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A Musical Tribute To Arizona Violinist Jane Hilton, A Friend To Many

By Stina Sieg
Published: Tuesday, April 18, 2017 - 10:25am
Updated: Wednesday, February 7, 2018 - 12:31pm

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Jane Hilton playing at the Western
(Photo by Scott Morrow)
Jane Hilton was a fixture in the Phoenix music scene, known for her work at KBACH and for her violin playing with countless bands and friends. She was 40 when she died in November.

When Jane Hilton died late last year after a long journey with cancer, our sister station KBACH didn’t just lose a producer and announcer. And the Valley didn’t just lose a well-known violinist. So many people lost a friend. I did, too.

I miss Jane. I miss her honesty, her creativity and her unrelenting optimism. I miss that day we tried to make cute cut-out Christmas cookies and wound up with dozens of colorful little monsters instead.
But I can still connect with her a bit — just by pushing play.

“Together” is a compilation CD —18 of Jane’s favorite songs she played with musicians around the Valley over the years. There’s folk and rock, bluegrass and a whole lot of Jane’s fiddle tunes. It’s a beautiful tribute from her musical friends, which Jane never envisioned would be a memorial. Instead, she saw it as a way to help save herself, with proceeds going to some of her favorite nonprofits — and to cancer treatments that seemed to be working, but her insurance had stopped covering.

After Jane died, her sister, Ingrid Melle, stepped up and took the reins of the project.

“When I promised her that I would help her out, when she was alive, with this,” Ingrid said. “I don’t break a promise.”

Jane had already picked out the songs, and had started to contact the musicians involved. Ingrid said many had no idea Jane was facing cancer again, after years of remission.

“She wanted to be the creative musician, talented professional person that she was,” Ingrid said. “She wanted to be Jane. She didn’t want to be the girl with cancer. And you know that.”

Jane playing at Beach House Review
(Photo courtesy of the Hilton family)
Jane performs at the Beach House Review, a community jam, back when she was feeling healthier. She played her violin until a month before she died.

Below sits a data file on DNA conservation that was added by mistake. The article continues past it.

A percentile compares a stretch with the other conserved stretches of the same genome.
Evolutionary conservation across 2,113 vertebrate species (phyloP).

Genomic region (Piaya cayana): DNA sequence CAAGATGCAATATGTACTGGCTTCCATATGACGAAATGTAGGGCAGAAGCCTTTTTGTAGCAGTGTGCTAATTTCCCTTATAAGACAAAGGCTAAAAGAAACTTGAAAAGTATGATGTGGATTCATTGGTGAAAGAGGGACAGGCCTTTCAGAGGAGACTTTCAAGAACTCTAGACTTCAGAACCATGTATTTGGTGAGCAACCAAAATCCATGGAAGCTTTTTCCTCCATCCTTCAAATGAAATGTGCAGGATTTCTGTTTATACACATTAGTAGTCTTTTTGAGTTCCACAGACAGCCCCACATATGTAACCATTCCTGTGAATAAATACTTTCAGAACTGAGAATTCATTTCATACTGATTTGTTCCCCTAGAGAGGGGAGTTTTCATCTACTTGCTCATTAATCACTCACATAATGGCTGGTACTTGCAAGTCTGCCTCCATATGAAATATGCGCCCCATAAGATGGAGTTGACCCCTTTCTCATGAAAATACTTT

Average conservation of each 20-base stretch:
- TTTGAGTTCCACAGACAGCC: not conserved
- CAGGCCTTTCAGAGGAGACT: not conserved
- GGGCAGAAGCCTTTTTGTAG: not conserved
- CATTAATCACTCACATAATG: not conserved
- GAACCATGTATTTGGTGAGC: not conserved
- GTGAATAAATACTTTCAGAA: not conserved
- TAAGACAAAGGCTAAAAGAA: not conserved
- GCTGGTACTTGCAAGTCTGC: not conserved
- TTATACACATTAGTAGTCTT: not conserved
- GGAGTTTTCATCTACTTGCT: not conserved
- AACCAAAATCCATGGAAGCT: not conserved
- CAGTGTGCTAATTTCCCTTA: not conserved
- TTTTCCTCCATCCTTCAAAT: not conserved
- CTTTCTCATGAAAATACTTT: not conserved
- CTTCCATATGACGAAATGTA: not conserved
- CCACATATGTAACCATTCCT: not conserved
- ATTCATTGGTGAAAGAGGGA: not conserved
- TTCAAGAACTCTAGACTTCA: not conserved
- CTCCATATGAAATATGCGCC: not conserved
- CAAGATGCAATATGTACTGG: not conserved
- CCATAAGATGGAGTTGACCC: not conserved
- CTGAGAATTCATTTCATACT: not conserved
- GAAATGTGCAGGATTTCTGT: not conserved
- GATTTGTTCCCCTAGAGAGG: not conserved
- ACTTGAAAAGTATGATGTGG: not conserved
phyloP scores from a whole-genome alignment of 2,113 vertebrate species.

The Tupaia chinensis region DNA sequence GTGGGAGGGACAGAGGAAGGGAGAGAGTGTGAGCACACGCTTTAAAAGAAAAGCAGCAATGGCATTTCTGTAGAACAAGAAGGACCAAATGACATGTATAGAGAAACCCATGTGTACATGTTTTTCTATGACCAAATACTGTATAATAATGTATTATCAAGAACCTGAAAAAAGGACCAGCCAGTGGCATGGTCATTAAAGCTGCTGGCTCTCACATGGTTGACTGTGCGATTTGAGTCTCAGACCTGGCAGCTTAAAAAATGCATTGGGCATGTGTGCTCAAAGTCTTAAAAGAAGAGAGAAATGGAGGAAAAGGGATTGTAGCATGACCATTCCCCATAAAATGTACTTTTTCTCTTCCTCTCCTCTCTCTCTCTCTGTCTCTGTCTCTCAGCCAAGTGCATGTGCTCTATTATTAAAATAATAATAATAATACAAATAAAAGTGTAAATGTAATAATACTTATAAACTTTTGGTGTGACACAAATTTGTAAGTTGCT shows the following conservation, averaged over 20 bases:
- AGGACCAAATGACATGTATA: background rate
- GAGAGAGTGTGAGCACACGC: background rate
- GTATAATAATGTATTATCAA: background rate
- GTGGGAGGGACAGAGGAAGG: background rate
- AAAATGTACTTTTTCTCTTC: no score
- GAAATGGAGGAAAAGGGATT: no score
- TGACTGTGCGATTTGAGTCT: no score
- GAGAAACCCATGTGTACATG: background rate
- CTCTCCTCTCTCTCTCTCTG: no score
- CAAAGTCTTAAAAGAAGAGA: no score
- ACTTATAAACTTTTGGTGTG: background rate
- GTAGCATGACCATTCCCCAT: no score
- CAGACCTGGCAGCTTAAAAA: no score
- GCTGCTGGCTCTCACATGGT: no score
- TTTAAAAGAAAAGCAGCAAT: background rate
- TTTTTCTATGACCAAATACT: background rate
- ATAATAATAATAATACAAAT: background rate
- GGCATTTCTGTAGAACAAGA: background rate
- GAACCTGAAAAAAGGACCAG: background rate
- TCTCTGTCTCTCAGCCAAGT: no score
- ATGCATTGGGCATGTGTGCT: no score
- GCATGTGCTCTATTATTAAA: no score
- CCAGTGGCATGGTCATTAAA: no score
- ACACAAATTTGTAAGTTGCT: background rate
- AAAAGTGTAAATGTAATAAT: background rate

Everyone who knew Jane well knew that, like Shelby James Graber of the band Shelby James and the Crying Shames. You can hear him and Jane on two of the CD’s tracks.

“Musically, it was definitely one the closest relationships I’ve ever had,” he said. “You know, we played duo gigs all across the Valley, from really nice places to — we played a meat raffle in Mesa one time.”

That was right after Jane was first diagnosed with breast cancer at 34. Graber remembers they played for hours, surrounded by plumes of cigarette smoke. But Jane didn’t complain. At one point, they just looked at each other and busted up laughing.

“We ended up having a great time,” he said. “She found the best in almost every situation, and every person, or every dog that she came across. She had a knack for finding the silver linings.”And that didn’t change when Jane got sicker. She kept playing, too, right up until a month before she died. Darin Mahoney, also on the CD, remembers Jane stopping by his house not too long ago. She was wearing her big sunglasses and a hat, and carrying her violin.

“And of course as a friend, you want to say ‘Well, so how ya doing?’” he said, looking back. “And she just kind of looked up and said, ‘I just want to play music and be positive.’”

They created one of Jane’s last musical collaborations. They each had written a song, with the intention of asking the other to play on it. They ended putting the tunes together because, somehow, they blended seamlessly.

Jane had already taken a bad turn when Darin brought her a copy. They listened to it together in his car.

“You could just see this huge smile,” he said. “As the song faded out, I looked over, she was crying. She was happy, and she looked over, and she said it was perfect.”

They called it “Grace.” And Darin later played it for Jane as she lay in intensive care, eyes shut, barely moving. When she heard the song, Darin said she opened up an eye, and smiled one last time.

“And then she closed her eyes,” he said.

Jane died shortly after. She was 40 years old. Less than two weeks later, a concert was held in her honor. More than 500 people came. Shelby James Graber was one of them.

“The legacy she really will leave behind is just in the lives of the people she knew,” he said. “I mean she just left a huge imprint on their lives.”

Including mine. We love you, Jane.

Proceeds from Jane Hilton's CD, “Together,” will go toward two local nonprofits. Jam Pak is a children’s bluegrass band, where Jane had taught. The Joy Bus serves delivers healthy meals to home-bound cancer patients. The CD can be purchased at The Joy Bus Diner and at

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